Join attorney Matan Koch, the featured speaker, in an event marking Jewish Disability Awareness Month. This free talk will take place at Hevreh of Southern Berkshire, and is co-sponsored by the Jewish Federation of the Berkshires.
The Jewish community often describes itself as a big tent in which all are welcome. With February designated as Jewish Disability Awareness Month, this Jewish community has the opportunity to consider how good it is at really making sure that all its members are counted equally. All are invited to learn from Matan Koch, a Jewish leader who is working to ignite a fire for disability inclusion in the broader Jewish community. Leaders at Hevreh and the Federation hope this will be the beginning of a new conversation for our community about how we can work to make sure those with disabilities are represented.
Born with cerebral palsy, Koch has extensive involvement in the disability community. He served as vice chairman of the New Haven Commission on Disabilities, where he chaired the Americans with Disabilities Act Subcommittee from 2001-2002. Koch currently serves on the Union for Reform Judaism-Department of Jewish Family Concerns' Disability Task Force Special Needs Camping Committee.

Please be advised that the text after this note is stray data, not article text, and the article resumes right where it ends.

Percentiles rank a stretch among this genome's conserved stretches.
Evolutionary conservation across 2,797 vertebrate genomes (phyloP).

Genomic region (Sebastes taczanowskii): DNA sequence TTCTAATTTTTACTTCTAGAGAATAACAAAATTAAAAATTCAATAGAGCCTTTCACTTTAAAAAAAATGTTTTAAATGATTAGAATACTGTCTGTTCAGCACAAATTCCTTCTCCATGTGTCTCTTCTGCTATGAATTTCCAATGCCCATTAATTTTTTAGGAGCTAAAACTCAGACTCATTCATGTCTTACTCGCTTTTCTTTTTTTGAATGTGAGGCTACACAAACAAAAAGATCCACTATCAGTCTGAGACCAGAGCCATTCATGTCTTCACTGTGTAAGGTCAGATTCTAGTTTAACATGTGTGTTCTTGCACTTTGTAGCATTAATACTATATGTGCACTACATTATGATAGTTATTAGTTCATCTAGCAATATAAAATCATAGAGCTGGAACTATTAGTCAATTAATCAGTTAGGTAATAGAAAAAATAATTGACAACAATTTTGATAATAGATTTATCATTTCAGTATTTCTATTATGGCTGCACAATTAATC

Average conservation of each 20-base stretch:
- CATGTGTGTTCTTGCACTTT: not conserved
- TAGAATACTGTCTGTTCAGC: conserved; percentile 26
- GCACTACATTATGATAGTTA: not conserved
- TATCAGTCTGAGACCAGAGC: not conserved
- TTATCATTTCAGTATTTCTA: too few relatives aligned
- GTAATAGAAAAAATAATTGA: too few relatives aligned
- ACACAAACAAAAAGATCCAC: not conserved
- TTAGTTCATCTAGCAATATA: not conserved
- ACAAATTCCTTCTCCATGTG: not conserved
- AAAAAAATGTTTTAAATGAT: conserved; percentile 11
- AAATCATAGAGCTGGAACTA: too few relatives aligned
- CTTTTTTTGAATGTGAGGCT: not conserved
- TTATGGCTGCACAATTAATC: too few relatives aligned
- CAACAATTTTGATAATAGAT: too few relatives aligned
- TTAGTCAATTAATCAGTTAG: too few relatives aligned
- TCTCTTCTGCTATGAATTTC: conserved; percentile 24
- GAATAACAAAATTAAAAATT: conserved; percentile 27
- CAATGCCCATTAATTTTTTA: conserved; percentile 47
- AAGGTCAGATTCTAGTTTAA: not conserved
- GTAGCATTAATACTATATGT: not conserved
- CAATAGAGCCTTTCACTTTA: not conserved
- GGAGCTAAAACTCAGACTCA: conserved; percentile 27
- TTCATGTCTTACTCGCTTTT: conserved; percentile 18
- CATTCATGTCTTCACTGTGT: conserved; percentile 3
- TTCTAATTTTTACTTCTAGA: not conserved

While working in the legal division of Procter & Gamble, he was active in P&G's People with Disabilities Network. Mr. Koch served on the board of Jewish Vocational Services of Cincinnati. Koch began Yale at 16 years of age and became a lawyer, with a degree from Harvard Law School, by age 23. He also earned a B.A. in Religious Studies from Yale, where he was president of the Student Disability Community.
Koch writes: “One of the greatest mitzvot enjoined upon us is to enable the Jewish lives of our fellow Jews, from celebrating births and weddings to joining together to bury and mourn our dead. Yet, by failing to eliminate physical, spiritual, and attitudinal barriers, our community is often still closed to the participation of Jews with disabilities
“More than kindness or even obligation, however, this participation benefits us all by enriching our community. True participation may involve ramps, listening devices, and braille siddurim, but it starts with a collective passion to tear down the physical, emotional, and spiritual barriers that stand between us.”